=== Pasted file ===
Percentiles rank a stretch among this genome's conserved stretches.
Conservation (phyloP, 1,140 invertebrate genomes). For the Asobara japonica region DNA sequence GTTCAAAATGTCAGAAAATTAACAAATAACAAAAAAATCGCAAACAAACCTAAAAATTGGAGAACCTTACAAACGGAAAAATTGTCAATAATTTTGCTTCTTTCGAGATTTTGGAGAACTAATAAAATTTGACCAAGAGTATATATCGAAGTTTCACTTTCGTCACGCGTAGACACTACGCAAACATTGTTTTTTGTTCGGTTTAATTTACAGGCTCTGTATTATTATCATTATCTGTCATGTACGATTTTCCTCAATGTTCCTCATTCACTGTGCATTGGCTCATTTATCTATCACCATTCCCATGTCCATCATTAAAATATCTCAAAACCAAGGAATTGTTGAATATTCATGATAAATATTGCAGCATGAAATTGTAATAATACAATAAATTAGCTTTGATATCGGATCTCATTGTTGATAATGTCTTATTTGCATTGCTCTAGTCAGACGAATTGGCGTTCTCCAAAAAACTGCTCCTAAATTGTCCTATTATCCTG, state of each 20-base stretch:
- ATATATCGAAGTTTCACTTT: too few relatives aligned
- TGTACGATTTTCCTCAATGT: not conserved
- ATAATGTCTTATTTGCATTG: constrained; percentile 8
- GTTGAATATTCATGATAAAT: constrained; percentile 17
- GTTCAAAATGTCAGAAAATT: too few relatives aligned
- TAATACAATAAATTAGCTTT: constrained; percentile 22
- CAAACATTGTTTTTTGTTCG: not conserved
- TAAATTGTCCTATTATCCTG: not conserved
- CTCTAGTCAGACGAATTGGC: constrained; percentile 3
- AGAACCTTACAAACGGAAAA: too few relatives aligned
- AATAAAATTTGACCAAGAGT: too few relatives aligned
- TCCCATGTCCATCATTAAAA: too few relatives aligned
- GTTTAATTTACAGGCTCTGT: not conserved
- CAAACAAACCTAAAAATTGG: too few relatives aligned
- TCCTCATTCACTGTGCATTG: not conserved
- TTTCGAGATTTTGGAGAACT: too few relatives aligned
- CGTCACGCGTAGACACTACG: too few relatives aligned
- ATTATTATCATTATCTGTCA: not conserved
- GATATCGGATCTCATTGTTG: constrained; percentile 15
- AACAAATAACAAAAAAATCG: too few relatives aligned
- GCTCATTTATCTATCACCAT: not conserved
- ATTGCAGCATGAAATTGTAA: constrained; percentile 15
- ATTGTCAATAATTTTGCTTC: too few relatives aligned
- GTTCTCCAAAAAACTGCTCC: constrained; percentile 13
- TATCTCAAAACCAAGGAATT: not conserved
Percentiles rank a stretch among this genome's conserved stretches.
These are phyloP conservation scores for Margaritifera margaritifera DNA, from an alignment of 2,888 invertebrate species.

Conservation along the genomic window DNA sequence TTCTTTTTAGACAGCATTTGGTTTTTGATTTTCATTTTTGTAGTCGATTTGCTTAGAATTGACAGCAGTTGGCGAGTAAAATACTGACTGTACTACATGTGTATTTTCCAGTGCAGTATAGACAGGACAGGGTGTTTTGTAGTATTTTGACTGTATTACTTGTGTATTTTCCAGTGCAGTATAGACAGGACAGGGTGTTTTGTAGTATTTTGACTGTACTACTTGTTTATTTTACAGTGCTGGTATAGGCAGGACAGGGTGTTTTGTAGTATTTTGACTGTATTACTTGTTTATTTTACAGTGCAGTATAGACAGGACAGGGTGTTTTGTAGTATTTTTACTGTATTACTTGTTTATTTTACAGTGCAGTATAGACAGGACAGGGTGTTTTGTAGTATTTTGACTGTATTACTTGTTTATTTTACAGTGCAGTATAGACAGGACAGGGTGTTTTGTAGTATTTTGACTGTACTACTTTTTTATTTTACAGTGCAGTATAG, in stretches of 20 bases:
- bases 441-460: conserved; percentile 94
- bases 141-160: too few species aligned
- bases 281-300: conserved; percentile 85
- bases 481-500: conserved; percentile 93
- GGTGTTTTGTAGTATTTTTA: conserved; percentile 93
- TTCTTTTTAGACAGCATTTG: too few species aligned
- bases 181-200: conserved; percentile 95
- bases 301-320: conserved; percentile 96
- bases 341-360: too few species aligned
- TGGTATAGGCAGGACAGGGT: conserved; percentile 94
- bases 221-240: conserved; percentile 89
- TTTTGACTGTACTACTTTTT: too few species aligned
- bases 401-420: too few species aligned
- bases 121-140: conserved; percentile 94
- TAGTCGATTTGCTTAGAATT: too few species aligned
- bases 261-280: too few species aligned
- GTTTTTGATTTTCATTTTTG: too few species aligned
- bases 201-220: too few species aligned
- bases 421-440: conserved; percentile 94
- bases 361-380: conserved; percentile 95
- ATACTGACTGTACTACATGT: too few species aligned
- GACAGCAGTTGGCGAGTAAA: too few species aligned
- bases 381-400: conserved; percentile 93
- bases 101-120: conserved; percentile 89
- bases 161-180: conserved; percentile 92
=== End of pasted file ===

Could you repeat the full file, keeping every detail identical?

Percentiles rank a stretch among this genome's conserved stretches.
Conservation (phyloP, 1,140 invertebrate genomes). For the Asobara japonica region DNA sequence GTTCAAAATGTCAGAAAATTAACAAATAACAAAAAAATCGCAAACAAACCTAAAAATTGGAGAACCTTACAAACGGAAAAATTGTCAATAATTTTGCTTCTTTCGAGATTTTGGAGAACTAATAAAATTTGACCAAGAGTATATATCGAAGTTTCACTTTCGTCACGCGTAGACACTACGCAAACATTGTTTTTTGTTCGGTTTAATTTACAGGCTCTGTATTATTATCATTATCTGTCATGTACGATTTTCCTCAATGTTCCTCATTCACTGTGCATTGGCTCATTTATCTATCACCATTCCCATGTCCATCATTAAAATATCTCAAAACCAAGGAATTGTTGAATATTCATGATAAATATTGCAGCATGAAATTGTAATAATACAATAAATTAGCTTTGATATCGGATCTCATTGTTGATAATGTCTTATTTGCATTGCTCTAGTCAGACGAATTGGCGTTCTCCAAAAAACTGCTCCTAAATTGTCCTATTATCCTG, state of each 20-base stretch:
- ATATATCGAAGTTTCACTTT: too few relatives aligned
- TGTACGATTTTCCTCAATGT: not conserved
- ATAATGTCTTATTTGCATTG: constrained; percentile 8
- GTTGAATATTCATGATAAAT: constrained; percentile 17
- GTTCAAAATGTCAGAAAATT: too few relatives aligned
- TAATACAATAAATTAGCTTT: constrained; percentile 22
- CAAACATTGTTTTTTGTTCG: not conserved
- TAAATTGTCCTATTATCCTG: not conserved
- CTCTAGTCAGACGAATTGGC: constrained; percentile 3
- AGAACCTTACAAACGGAAAA: too few relatives aligned
- AATAAAATTTGACCAAGAGT: too few relatives aligned
- TCCCATGTCCATCATTAAAA: too few relatives aligned
- GTTTAATTTACAGGCTCTGT: not conserved
- CAAACAAACCTAAAAATTGG: too few relatives aligned
- TCCTCATTCACTGTGCATTG: not conserved
- TTTCGAGATTTTGGAGAACT: too few relatives aligned
- CGTCACGCGTAGACACTACG: too few relatives aligned
- ATTATTATCATTATCTGTCA: not conserved
- GATATCGGATCTCATTGTTG: constrained; percentile 15
- AACAAATAACAAAAAAATCG: too few relatives aligned
- GCTCATTTATCTATCACCAT: not conserved
- ATTGCAGCATGAAATTGTAA: constrained; percentile 15
- ATTGTCAATAATTTTGCTTC: too few relatives aligned
- GTTCTCCAAAAAACTGCTCC: constrained; percentile 13
- TATCTCAAAACCAAGGAATT: not conserved
Percentiles rank a stretch among this genome's conserved stretches.
These are phyloP conservation scores for Margaritifera margaritifera DNA, from an alignment of 2,888 invertebrate species.

Conservation along the genomic window DNA sequence TTCTTTTTAGACAGCATTTGGTTTTTGATTTTCATTTTTGTAGTCGATTTGCTTAGAATTGACAGCAGTTGGCGAGTAAAATACTGACTGTACTACATGTGTATTTTCCAGTGCAGTATAGACAGGACAGGGTGTTTTGTAGTATTTTGACTGTATTACTTGTGTATTTTCCAGTGCAGTATAGACAGGACAGGGTGTTTTGTAGTATTTTGACTGTACTACTTGTTTATTTTACAGTGCTGGTATAGGCAGGACAGGGTGTTTTGTAGTATTTTGACTGTATTACTTGTTTATTTTACAGTGCAGTATAGACAGGACAGGGTGTTTTGTAGTATTTTTACTGTATTACTTGTTTATTTTACAGTGCAGTATAGACAGGACAGGGTGTTTTGTAGTATTTTGACTGTATTACTTGTTTATTTTACAGTGCAGTATAGACAGGACAGGGTGTTTTGTAGTATTTTGACTGTACTACTTTTTTATTTTACAGTGCAGTATAG, in stretches of 20 bases:
- bases 441-460: conserved; percentile 94
- bases 141-160: too few species aligned
- bases 281-300: conserved; percentile 85
- bases 481-500: conserved; percentile 93
- GGTGTTTTGTAGTATTTTTA: conserved; percentile 93
- TTCTTTTTAGACAGCATTTG: too few species aligned
- bases 181-200: conserved; percentile 95
- bases 301-320: conserved; percentile 96
- bases 341-360: too few species aligned
- TGGTATAGGCAGGACAGGGT: conserved; percentile 94
- bases 221-240: conserved; percentile 89
- TTTTGACTGTACTACTTTTT: too few species aligned
- bases 401-420: too few species aligned
- bases 121-140: conserved; percentile 94
- TAGTCGATTTGCTTAGAATT: too few species aligned
- bases 261-280: too few species aligned
- GTTTTTGATTTTCATTTTTG: too few species aligned
- bases 201-220: too few species aligned
- bases 421-440: conserved; percentile 94
- bases 361-380: conserved; percentile 95
- ATACTGACTGTACTACATGT: too few species aligned
- GACAGCAGTTGGCGAGTAAA: too few species aligned
- bases 381-400: conserved; percentile 93
- bases 101-120: conserved; percentile 89
- bases 161-180: conserved; percentile 92